Anna Brunette

SCHIZES

À ma place
Michel F. Côté

REVIEWS

Visual Arts

Ludovic Boney, Action Art Actuel, Saint-Jean-sur-Richelieu by Nathalie Bachand

Hannah Claus, Montréal, arts interculturels, Montréal by Emily Falvey

Radical Women: Latin American Art, 1960-1985, Brooklyn Museum, New York by Didier Morelli

Marie-Michelle Deschamps et Éléonore False, Diagonale, Montréal by Dominique Sirois-Rouleau

Karilee Fuglem, Pierre-François Ouellette art contemporain by karen elaine spencer

Emeka Ogboh & Here We Are Here: Black Canadian Contemporary Art, The Power Plant & Royal Ontario Museum by Felicity Tayler

A Study in Scarlet, Le Plateau-FRAC Île-de-France, Paris by Camille Paulhan

Philip Scheffner, Goethe-Institut, Toronto by Jill Glessing

Danh Vo, Guggenheim Museum, New York by Tak Pham

Celia Perrin Sidarous, Parisian Laundry, Montréal by Anne-Marie St-Jean Aubre

Chris Kline & Yam Lau, Agnes Etherington Art Centre, Kingston by Yvonne Lammerich

Kodomo No Kuni, Micro Onde, Vélizy-Villacoublay & La Maréchalerie, Versailles by Vanessa Morisset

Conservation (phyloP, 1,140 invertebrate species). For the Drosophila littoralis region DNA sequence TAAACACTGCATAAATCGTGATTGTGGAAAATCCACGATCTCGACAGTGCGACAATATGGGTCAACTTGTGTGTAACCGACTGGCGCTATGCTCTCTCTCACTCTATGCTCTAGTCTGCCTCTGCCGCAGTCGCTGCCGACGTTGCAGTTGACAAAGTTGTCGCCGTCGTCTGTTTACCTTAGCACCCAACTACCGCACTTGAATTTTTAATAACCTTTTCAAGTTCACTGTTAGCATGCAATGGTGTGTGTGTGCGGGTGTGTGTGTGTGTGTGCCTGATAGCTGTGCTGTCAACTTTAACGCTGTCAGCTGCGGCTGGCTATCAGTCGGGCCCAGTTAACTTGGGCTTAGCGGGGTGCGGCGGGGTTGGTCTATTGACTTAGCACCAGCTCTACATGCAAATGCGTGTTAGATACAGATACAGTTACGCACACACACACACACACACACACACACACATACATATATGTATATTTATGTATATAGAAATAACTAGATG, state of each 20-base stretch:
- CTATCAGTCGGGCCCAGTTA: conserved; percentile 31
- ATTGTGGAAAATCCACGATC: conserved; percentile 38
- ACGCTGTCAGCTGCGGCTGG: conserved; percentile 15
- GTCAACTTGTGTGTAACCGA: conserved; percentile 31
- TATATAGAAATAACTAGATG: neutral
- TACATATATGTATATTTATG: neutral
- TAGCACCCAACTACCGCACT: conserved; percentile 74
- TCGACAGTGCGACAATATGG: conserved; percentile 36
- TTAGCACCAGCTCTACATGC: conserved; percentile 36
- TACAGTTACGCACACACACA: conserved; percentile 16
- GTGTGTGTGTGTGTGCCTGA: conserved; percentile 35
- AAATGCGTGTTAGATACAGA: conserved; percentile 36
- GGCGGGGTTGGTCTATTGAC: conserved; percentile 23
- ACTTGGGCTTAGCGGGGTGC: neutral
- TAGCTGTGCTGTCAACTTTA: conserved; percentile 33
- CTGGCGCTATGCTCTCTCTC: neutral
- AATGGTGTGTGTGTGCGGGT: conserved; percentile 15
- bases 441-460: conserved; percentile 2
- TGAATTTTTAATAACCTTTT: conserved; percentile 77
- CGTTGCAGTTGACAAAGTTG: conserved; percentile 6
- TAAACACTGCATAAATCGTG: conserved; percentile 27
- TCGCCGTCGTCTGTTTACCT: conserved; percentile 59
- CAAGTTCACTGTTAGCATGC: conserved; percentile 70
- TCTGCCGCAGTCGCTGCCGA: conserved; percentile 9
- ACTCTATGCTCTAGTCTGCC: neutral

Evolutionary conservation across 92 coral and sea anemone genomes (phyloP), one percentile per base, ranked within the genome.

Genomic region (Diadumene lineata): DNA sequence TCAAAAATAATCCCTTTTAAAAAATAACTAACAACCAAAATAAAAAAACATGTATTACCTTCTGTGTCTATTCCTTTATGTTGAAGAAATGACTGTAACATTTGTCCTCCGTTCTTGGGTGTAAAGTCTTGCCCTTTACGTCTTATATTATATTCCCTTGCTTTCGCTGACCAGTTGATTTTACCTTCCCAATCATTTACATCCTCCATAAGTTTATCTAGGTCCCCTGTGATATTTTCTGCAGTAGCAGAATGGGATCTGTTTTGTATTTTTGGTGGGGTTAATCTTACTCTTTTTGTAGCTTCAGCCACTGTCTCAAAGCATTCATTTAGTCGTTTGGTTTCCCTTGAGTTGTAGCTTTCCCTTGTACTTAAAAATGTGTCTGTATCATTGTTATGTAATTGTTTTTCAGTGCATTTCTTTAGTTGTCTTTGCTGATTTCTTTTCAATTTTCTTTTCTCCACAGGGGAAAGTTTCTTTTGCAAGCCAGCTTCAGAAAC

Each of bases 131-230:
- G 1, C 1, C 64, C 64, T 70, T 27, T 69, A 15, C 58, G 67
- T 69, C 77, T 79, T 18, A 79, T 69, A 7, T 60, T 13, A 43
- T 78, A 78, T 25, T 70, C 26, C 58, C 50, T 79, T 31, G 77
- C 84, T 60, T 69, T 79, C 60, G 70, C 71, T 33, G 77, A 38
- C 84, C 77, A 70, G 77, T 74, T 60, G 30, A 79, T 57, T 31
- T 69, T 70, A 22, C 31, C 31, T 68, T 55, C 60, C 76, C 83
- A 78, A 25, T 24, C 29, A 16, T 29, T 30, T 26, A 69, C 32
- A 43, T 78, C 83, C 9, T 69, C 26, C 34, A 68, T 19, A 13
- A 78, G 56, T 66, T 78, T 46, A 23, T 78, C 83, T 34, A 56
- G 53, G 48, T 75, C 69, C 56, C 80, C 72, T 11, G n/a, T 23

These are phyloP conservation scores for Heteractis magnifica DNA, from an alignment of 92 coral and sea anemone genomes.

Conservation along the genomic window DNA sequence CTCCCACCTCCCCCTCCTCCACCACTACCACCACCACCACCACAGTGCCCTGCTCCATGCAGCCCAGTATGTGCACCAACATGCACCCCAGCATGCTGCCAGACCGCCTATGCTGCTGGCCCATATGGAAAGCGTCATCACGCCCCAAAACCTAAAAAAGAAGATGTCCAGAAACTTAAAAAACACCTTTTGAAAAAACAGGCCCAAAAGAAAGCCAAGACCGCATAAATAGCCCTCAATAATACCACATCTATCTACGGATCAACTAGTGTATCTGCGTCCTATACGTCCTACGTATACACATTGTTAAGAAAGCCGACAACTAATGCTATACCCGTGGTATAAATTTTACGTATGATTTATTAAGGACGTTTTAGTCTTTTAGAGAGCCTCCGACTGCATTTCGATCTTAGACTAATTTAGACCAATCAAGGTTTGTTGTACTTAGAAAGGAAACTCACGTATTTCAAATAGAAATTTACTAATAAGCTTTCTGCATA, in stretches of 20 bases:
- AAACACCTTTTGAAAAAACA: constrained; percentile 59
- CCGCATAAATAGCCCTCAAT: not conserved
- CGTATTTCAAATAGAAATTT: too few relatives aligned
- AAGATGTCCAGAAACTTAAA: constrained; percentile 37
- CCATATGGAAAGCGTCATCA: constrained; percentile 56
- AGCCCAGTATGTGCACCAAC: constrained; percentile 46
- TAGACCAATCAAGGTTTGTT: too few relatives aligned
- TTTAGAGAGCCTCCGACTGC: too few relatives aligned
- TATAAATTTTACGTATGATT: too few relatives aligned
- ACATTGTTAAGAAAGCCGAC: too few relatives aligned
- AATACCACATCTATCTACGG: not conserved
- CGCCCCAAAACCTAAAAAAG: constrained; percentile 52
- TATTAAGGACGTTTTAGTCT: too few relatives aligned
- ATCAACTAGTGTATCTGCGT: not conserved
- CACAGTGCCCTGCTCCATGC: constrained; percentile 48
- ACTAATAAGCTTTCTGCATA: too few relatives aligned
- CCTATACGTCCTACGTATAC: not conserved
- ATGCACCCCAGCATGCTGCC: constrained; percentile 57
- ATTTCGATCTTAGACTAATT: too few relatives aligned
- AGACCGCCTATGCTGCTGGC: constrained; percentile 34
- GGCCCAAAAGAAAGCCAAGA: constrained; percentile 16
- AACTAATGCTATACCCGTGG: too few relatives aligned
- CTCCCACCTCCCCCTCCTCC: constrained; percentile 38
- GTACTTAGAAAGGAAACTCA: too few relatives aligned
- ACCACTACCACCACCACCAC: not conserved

Tacita Dean, Royal Academy, London, U.K. by Emily LaBarge

Affinités électives, Galerie Division, Montréal by Isabelle Tondre

From the Archives, Christie Contemporary, Toronto by Alex Bowron

Adrian Piper, Museum of Modern Art, New York by Daniel Fiset

Performing Arts

And So You See... Our Honorable Blue Sky and Ever Enduring Sun... Can Only Be Consumed Slice by Slice..., FTA, Montréal by James Oscar

Strange moods and dissonant feelings, OFFTA, Montréal by Marie-Pier Bocquet

Windigo, FTA, Montréal by Fabien Maltais-Bayda

Subscribe to the Newsletter

 Retrouvez nous sur Twitter !Retrouvez nous sur Facebook !Retrouvez nous sur Instagram !

Publications



Archives


Features



Shop



Auction


Information



Contact

esse arts + opinions

Postal address
C.P. 47549,
Comptoir Plateau Mont-Royal
Montréal (Québec) Canada
H2H 2S8

Office address
2025 rue Parthenais, bureau 321
Montréal (Québec)
Canada H2K 3T2

E. : revue@esse.ca
T. : 1 514-521-8597
F. : 1 514-521-8598